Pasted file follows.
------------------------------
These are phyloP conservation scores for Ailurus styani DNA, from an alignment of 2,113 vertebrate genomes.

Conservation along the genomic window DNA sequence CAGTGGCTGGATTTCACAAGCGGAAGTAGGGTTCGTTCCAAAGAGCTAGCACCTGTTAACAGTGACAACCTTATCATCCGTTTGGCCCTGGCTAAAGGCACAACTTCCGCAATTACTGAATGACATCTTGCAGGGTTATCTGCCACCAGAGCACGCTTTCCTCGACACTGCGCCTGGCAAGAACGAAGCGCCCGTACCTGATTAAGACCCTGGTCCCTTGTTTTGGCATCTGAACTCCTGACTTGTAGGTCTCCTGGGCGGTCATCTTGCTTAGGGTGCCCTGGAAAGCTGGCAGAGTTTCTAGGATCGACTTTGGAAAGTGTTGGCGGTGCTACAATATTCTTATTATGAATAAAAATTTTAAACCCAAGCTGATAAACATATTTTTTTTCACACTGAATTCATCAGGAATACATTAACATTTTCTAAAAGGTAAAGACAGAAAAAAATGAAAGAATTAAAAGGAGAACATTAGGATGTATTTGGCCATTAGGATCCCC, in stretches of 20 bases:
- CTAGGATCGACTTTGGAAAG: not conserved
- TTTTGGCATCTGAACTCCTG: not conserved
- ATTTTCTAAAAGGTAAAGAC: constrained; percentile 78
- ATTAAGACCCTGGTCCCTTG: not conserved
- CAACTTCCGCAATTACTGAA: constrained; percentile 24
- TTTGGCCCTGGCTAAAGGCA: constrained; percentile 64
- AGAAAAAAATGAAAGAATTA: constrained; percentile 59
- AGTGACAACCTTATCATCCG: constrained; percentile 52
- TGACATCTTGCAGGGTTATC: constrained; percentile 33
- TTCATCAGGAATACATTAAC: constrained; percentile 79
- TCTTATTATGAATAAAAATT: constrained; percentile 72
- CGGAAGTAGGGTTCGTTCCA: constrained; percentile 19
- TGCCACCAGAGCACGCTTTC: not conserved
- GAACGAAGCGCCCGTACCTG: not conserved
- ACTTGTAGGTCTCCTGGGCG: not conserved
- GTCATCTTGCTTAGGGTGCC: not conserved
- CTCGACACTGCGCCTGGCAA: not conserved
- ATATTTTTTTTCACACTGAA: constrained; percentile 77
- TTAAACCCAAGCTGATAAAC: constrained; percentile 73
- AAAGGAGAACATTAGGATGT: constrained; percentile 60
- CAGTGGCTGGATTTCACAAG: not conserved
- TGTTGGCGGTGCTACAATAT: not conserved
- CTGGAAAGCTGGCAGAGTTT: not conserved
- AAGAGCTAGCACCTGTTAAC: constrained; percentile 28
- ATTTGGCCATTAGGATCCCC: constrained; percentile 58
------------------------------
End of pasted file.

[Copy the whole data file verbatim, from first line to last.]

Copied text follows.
These are phyloP conservation scores for Ailurus styani DNA, from an alignment of 2,113 vertebrate genomes.

Conservation along the genomic window DNA sequence CAGTGGCTGGATTTCACAAGCGGAAGTAGGGTTCGTTCCAAAGAGCTAGCACCTGTTAACAGTGACAACCTTATCATCCGTTTGGCCCTGGCTAAAGGCACAACTTCCGCAATTACTGAATGACATCTTGCAGGGTTATCTGCCACCAGAGCACGCTTTCCTCGACACTGCGCCTGGCAAGAACGAAGCGCCCGTACCTGATTAAGACCCTGGTCCCTTGTTTTGGCATCTGAACTCCTGACTTGTAGGTCTCCTGGGCGGTCATCTTGCTTAGGGTGCCCTGGAAAGCTGGCAGAGTTTCTAGGATCGACTTTGGAAAGTGTTGGCGGTGCTACAATATTCTTATTATGAATAAAAATTTTAAACCCAAGCTGATAAACATATTTTTTTTCACACTGAATTCATCAGGAATACATTAACATTTTCTAAAAGGTAAAGACAGAAAAAAATGAAAGAATTAAAAGGAGAACATTAGGATGTATTTGGCCATTAGGATCCCC, in stretches of 20 bases:
- CTAGGATCGACTTTGGAAAG: not conserved
- TTTTGGCATCTGAACTCCTG: not conserved
- ATTTTCTAAAAGGTAAAGAC: constrained; percentile 78
- ATTAAGACCCTGGTCCCTTG: not conserved
- CAACTTCCGCAATTACTGAA: constrained; percentile 24
- TTTGGCCCTGGCTAAAGGCA: constrained; percentile 64
- AGAAAAAAATGAAAGAATTA: constrained; percentile 59
- AGTGACAACCTTATCATCCG: constrained; percentile 52
- TGACATCTTGCAGGGTTATC: constrained; percentile 33
- TTCATCAGGAATACATTAAC: constrained; percentile 79
- TCTTATTATGAATAAAAATT: constrained; percentile 72
- CGGAAGTAGGGTTCGTTCCA: constrained; percentile 19
- TGCCACCAGAGCACGCTTTC: not conserved
- GAACGAAGCGCCCGTACCTG: not conserved
- ACTTGTAGGTCTCCTGGGCG: not conserved
- GTCATCTTGCTTAGGGTGCC: not conserved
- CTCGACACTGCGCCTGGCAA: not conserved
- ATATTTTTTTTCACACTGAA: constrained; percentile 77
- TTAAACCCAAGCTGATAAAC: constrained; percentile 73
- AAAGGAGAACATTAGGATGT: constrained; percentile 60
- CAGTGGCTGGATTTCACAAG: not conserved
- TGTTGGCGGTGCTACAATAT: not conserved
- CTGGAAAGCTGGCAGAGTTT: not conserved
- AAGAGCTAGCACCTGTTAAC: constrained; percentile 28
- ATTTGGCCATTAGGATCCCC: constrained; percentile 58